“As pediatricians, one of our primary goals is to prevent harmful diseases from affecting our children,” said Dr. Kris Baik, the director of Tripler’s Pediatric and Adolescent Patient Centered Medical Home. “Immunizing our adolescents could protect them from anal and genital warts as well as cancers of the head, neck, anus, cervix and penis. It also reduces the transmission of the virus to future sexual partners.” The HPV vaccine series can be started as early as 9 years of age, but routinely advised for 11-12 year olds and up to 26 years of age.

Routine immunization
Despite the significant benefits to include the HPV vaccine as part of routine immunizations for adolescents, Col. Dietrich voiced concerns over the low HPV vaccination rates in the U.S.

“With the HPV vaccine available for boys and girls and co-testing available for women, cervical cancer is now the most preventable type of cancer that can develop in a woman’s reproductive organs. It is also the only gynecologic cancer with a screening test; however only 42 percent of U.S. teen girls and 28 percent of teen boys have received the HPV immunization series, the lowest rate among all of the adolescent immunizations.”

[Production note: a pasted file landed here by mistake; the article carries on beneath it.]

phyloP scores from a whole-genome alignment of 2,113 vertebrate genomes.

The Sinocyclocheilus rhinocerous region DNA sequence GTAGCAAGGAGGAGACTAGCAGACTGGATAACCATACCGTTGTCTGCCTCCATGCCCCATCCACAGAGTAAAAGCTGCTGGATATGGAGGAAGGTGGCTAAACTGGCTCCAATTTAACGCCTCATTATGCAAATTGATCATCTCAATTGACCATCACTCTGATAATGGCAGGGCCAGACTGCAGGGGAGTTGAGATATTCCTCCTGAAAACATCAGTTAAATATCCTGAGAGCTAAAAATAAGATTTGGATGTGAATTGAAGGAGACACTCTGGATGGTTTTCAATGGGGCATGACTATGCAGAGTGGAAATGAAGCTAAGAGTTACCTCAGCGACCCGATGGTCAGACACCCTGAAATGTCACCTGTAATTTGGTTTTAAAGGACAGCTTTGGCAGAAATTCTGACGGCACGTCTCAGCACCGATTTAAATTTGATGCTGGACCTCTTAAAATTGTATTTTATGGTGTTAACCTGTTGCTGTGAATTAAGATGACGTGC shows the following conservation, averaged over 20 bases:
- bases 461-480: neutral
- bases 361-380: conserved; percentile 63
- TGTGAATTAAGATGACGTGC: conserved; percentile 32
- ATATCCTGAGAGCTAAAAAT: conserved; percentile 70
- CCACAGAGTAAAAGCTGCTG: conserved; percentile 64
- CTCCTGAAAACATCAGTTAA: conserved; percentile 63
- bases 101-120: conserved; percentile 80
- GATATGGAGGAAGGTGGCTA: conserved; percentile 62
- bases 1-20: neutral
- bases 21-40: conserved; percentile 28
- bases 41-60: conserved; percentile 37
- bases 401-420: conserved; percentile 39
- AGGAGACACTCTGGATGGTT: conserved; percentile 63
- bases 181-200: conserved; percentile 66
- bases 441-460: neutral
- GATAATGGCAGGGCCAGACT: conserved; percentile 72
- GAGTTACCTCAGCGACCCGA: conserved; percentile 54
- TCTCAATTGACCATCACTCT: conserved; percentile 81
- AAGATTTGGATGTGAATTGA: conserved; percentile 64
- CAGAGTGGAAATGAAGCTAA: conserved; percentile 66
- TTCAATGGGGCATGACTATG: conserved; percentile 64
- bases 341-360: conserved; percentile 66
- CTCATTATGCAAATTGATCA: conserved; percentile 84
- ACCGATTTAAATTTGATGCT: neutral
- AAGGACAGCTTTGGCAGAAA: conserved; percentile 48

Col. Dietrich also noted that a recent study shows six years after introduction of the original vaccine in the U.S., a 64 percent reduction in HPV 6, 11, 16, and 18 prevalence has been seen in females aged 14-19.

In late January 2016, all National Cancer Institute (NCI)-designated Cancer Centers released a consensus statement commenting on the vaccination rates.

Low participation concerns
“The low HPV vaccination rates are alarming given our current ability to safely and effectively save lives by preventing HPV infection and its associated cancers.” The 69 NCI-designated Cancer Centers urged all parents to have their sons and daughters immunized for HPV in accordance with CDC recommendations; encouraged all young men up to age 21 and young women up to age 26, who are not already vaccinated, to complete the three-dose vaccine series; and encouraged all healthcare providers to be advocates for cancer prevention by making strong recommendations for childhood HPV vaccination.